Louise WALKER wrote::
      <SNIP>
      I think that the various far-left propaganda groups have had as their central aim the building of an explicitly revolutionary party. That is certainly very different from starting with the aim of rebuilding the socialist movement in this country. I think we need to rebuild the socialist movement before we can expect to have any serious influence on the class struggle, and I think that it is within a much healthier broad socialist movement that revolutionary politics could flourish.

      I have had a friend in Socialist Alternative try to tell me on several occasions over the last 4 years that socialists in Australia CAN'T rebuild the socialist movement. I don't know if this is a widespread notion in SAlt, but my reasoning is: if you can't achieve that relatively modest aim,
      how on earth do you think you can build a *revolutionary* workers party? But he's got that covered too: we have to wait until 'the upturn in class struggle', and in the meantime all we can do is 'preserve revolutionary socialist ideas'. Many of his comrades in SAlt probably wouldn't agree
      with him, and they can speak for themselves on this list.

      Of course, the aim of building a particular brand of revolutionary politics is more widely presented as the basis for such organisations, and in itself it is supposed to be sufficient grounds for being in a separate organisation. The problems with it, in my view, include that the thinking behind it is circular, and it is very negative political thinking that will continue to
      relegate socialists to the margins of Australian political life. Surely, if attempts at left unity in Socialist Alliance have proved difficult over the last five years (and the Alliance has very serious problems indeed), what does that say about attempts to build revolutionary socialist politics, which, correct me if I'm wrong, is at its weakest in Australia now than it has been for more than 100 years?

      As far as I'm concerned the only 'conditions' that are required for 'a united socialist party' to be the formation/model we all try to work with are 1) capitalist social relations with a bourgeois democracy, and 2) some socialists willing to have a go at being organisationally united. On the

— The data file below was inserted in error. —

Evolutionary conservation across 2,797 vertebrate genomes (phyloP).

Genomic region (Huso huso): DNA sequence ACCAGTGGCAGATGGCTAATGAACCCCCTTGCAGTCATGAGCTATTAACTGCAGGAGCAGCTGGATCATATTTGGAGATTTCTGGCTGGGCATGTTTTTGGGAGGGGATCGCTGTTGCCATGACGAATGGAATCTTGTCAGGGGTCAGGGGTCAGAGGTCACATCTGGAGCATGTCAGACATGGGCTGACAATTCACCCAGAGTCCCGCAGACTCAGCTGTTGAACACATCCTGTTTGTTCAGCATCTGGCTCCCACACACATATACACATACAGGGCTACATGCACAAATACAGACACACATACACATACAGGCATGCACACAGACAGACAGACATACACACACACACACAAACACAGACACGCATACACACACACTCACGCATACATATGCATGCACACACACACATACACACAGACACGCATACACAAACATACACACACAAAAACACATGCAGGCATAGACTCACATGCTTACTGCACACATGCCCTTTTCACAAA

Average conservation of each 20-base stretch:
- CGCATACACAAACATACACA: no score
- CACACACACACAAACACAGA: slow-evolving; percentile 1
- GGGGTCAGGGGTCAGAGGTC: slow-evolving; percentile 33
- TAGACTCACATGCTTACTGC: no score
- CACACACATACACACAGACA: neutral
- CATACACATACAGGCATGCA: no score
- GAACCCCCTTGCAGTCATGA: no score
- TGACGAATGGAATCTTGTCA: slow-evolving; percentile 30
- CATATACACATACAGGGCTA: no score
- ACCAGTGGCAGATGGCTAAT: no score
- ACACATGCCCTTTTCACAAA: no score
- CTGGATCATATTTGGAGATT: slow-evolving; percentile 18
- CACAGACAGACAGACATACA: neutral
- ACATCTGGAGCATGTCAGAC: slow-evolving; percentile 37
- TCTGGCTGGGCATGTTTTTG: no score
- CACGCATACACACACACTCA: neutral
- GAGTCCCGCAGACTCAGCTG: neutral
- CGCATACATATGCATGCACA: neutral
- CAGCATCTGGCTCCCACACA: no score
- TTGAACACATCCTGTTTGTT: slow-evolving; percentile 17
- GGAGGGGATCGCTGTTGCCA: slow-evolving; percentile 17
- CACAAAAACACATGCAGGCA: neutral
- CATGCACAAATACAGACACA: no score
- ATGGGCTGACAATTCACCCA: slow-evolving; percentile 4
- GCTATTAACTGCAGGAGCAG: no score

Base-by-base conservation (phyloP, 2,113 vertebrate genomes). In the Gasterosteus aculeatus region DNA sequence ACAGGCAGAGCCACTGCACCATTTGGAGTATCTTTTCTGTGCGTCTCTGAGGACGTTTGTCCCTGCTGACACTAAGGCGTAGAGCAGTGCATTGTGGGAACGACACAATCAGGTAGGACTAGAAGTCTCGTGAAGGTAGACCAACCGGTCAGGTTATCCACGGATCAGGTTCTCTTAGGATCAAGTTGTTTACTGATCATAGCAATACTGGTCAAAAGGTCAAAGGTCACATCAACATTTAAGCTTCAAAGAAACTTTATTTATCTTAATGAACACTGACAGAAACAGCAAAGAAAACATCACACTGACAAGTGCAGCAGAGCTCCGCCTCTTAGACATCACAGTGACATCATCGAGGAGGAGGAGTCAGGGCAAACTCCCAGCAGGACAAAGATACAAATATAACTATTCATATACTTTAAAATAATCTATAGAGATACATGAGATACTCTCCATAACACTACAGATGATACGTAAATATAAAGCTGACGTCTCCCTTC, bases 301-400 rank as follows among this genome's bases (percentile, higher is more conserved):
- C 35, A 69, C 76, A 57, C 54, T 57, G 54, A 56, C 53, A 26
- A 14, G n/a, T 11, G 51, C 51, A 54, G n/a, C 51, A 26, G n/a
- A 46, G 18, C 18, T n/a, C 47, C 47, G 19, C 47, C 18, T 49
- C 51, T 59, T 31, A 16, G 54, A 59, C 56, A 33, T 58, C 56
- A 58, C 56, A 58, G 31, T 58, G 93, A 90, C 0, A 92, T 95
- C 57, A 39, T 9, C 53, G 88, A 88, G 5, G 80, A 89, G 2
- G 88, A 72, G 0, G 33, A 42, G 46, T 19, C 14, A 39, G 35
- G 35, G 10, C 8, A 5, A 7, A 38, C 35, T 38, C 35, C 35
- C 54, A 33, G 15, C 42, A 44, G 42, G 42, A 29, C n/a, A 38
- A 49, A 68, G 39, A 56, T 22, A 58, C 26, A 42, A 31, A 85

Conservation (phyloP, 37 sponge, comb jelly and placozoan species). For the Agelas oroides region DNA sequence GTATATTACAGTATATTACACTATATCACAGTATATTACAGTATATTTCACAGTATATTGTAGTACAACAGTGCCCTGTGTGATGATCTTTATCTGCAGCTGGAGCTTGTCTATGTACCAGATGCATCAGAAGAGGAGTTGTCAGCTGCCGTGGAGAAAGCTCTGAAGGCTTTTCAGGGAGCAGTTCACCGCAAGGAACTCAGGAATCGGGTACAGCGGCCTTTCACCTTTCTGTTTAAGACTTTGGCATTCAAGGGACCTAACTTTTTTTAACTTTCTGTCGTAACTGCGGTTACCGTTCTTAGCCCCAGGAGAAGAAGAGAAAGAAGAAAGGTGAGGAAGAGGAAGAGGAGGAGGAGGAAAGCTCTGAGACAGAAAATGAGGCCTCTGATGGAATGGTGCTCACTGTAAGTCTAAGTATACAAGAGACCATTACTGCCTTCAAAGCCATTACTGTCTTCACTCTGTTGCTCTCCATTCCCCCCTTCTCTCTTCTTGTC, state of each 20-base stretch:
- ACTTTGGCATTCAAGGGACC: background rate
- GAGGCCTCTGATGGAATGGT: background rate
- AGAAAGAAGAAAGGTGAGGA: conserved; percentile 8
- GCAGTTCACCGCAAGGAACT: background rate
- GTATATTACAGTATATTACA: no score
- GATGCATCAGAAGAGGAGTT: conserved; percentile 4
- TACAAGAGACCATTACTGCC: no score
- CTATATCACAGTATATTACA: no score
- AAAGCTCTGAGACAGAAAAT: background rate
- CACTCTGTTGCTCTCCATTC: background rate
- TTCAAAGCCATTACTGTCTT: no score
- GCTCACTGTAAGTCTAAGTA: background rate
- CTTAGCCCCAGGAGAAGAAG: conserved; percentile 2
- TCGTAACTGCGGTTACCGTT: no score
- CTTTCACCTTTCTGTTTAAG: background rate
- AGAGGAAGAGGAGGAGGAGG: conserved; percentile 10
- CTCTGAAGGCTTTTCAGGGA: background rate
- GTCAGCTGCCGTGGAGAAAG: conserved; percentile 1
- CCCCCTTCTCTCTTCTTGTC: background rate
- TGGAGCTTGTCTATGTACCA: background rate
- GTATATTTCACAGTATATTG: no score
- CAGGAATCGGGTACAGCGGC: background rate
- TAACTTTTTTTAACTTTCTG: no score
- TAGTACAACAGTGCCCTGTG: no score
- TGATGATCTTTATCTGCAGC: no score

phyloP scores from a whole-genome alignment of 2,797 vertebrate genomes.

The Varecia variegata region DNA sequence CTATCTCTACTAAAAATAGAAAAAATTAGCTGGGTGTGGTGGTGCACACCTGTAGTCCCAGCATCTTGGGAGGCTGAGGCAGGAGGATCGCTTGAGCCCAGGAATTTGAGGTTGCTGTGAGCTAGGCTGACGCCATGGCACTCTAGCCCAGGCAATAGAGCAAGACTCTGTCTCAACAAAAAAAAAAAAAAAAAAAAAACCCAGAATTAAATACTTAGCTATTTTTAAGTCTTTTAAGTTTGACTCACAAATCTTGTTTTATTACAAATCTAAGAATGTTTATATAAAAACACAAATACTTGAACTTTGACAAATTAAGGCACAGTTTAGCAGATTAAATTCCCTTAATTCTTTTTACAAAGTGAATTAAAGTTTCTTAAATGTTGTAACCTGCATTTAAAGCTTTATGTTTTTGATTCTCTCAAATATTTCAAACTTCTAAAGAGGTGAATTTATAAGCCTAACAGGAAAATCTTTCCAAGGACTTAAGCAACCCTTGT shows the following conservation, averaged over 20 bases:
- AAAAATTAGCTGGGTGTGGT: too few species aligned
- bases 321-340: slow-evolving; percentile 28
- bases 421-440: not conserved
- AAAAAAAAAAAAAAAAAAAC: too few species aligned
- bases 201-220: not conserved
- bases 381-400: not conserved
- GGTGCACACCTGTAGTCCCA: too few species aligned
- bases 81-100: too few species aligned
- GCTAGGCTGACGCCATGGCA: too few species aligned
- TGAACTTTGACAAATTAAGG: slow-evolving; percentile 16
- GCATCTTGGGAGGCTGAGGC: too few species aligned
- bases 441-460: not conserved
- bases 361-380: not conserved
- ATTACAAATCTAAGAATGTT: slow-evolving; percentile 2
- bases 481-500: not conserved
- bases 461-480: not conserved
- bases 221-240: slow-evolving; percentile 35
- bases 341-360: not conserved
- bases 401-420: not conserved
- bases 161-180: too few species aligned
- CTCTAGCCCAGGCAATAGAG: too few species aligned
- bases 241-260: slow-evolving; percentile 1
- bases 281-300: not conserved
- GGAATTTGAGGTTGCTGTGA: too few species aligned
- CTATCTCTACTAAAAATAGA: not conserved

latter requirement, time is rapidly running out for us to capitalise on that considerable, but divided, layer of socialists who were radicalised in the '60s. (Sorry, comrades, but we're all getting older.)

      The main socialist groups in Australia have no significant differences between them on the important domestic political questions of the day. Whatever joint organisational formation they should be in, they should not be in separate organisations. It just isn't warranted. (I'm for a
      genuine united multi-tendency socialist party.) When it comes to rallies, protests and meetings, the literature of these little separate socialist groups all has the same basic message. Meanwhile, many people who are in the process of being politicised leftward and come across the
      broad array of groups are bewildered by why they are separate, and, quite reasonably in my view, read it as a reason to stay away. And many, like myself, who have been through such groups, but still see themselves as socialists and remain politically active, would never rejoin. This is a
      tremendous waste, especially when it is most conceivable that a united party formation would provide a platform for revolutionary as well as social-democratic and other streams of socialist politics. More than a waste, I think our organisational divisions continue to leave the political field open to other left alternatives such as the Greens and Labor, and worse, our political opponents and their class. Whether conscious or not, that is an abdication of our responsibility.

      <SNIP>